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Many people are shocked to hear that I never finished college. When asked why I simply let them know that (according to my understanding of scripture) there is no greater calling in ones life than to be a wife and mother. I will be that much longer than I will ever be "employed" but that is just my personal opinion of course.

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Ugh...tough situation. I'm glad mine are little. Little people have little problems.

 

Just my .02

 

I did the traditional college thing and then earned my masters while working full-time. Finishing school later is tough, especially on one's own and without the support (financial, emotional, etc) of parents may make it impossible.

 

You asked about perception: I believe in finishing what you start. You may change course along the way, but you should finish. I don't believe that God blesses children with debt-free families and an ability for performance only to have them wander after a boy without any type of concrete plan of achieving a dream.

 

You certainly want to preserve the relationship with her, so FWIW, I would help her come up with a realistic financial and educational plan for the next 6-12 months and give her some wings. If it doesn't work out, let her know that she can come home and finish what she started. But before she goes, she should make sure that she will be able to come back to school to finish her performance degree should things not work out.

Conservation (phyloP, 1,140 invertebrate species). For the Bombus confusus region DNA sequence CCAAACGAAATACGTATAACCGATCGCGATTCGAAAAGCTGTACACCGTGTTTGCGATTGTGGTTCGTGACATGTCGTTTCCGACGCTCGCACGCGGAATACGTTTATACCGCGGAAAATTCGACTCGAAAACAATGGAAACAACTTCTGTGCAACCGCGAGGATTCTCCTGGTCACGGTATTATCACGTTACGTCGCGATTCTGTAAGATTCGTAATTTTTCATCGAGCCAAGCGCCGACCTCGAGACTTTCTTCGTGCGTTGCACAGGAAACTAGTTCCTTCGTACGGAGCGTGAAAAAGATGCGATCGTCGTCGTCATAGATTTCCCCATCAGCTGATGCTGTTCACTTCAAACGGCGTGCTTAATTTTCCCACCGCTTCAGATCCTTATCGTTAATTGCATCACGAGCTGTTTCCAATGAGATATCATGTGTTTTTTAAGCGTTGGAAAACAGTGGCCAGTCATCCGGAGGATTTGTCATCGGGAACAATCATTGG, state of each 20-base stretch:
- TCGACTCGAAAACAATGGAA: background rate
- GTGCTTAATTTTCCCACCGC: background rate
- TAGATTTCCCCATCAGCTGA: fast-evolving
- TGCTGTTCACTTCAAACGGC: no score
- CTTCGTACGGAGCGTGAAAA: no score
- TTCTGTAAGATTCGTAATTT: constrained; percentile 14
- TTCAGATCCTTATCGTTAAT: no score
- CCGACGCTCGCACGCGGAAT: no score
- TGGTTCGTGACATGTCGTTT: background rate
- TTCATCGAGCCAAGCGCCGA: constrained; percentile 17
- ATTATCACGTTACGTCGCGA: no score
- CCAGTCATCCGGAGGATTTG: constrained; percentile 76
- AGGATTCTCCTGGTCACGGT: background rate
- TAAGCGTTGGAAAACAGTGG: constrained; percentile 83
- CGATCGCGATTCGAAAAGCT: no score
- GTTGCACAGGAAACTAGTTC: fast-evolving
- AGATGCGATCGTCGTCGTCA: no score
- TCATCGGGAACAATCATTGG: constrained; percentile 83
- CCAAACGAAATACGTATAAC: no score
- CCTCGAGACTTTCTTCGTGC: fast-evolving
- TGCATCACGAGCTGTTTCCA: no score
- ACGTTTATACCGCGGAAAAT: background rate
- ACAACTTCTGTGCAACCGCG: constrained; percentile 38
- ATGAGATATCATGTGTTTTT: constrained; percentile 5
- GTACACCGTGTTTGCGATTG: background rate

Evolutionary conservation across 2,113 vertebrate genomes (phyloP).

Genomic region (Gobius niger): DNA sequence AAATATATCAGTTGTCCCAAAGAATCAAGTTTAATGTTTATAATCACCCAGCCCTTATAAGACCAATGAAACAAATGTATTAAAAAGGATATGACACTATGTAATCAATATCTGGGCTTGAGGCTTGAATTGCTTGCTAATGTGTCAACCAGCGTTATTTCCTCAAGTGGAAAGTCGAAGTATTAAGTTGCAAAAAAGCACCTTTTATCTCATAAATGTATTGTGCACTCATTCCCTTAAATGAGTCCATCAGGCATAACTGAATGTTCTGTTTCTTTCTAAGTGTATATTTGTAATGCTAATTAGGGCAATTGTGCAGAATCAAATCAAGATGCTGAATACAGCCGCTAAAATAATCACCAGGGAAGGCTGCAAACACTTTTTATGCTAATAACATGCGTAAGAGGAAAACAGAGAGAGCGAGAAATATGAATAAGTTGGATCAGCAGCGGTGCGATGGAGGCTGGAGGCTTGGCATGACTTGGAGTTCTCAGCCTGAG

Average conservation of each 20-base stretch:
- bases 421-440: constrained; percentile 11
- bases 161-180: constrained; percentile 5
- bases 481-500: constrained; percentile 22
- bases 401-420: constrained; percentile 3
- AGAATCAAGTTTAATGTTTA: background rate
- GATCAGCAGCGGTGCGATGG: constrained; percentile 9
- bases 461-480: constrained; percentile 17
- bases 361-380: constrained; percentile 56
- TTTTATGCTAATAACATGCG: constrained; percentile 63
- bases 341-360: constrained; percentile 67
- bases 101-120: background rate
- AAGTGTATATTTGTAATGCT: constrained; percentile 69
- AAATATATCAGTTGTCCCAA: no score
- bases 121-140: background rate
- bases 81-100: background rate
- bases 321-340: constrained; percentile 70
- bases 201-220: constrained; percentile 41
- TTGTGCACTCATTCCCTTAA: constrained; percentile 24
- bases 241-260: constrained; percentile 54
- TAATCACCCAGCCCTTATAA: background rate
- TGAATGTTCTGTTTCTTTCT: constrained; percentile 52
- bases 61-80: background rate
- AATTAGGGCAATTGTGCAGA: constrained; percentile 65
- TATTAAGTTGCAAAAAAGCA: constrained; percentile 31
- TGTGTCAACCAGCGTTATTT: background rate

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How do you think bright young women are perceived today by other women, by men (esp. potential mates), and potential employers when they choose to drop out of college midway and do not complete their degree?

 

I think only a person very prejudiced against the un-degreed (not uneducated, because they aren't the same thing) would really care if a potential mate has a degree or not. If my mother were bringing this argument up to me, I would feel it was unjust and silly.

 

How do you & your own friends and acquaintances feel?

 

I attended college 5 years but don't have a degree (burned out and missing one course). Sometimes I feel it was ridiculous to do all that and not finish. Most of the time it hasn't bothered me. It certainly has not affected whom I married or my employment (yet). I have been at home with my kids for 12 years now. Most of my friends are incredulous that I didn't finish, my parents most of all.

 

How would you feel about a young woman leaving a 4 year degree program halfway though to take up a certificate program or possibly an Associate's degree at a trade school or community college?

 

If it was the right program for the student, then I see no problem from changing from a 4yr program to an AA or trade school program. What is the point of having a useless 4yr degree if one really wants a plumber's license or a physical therapy certificate? A four year degree is not a magic formula that guarantees a good spouse or job, let alone happiness.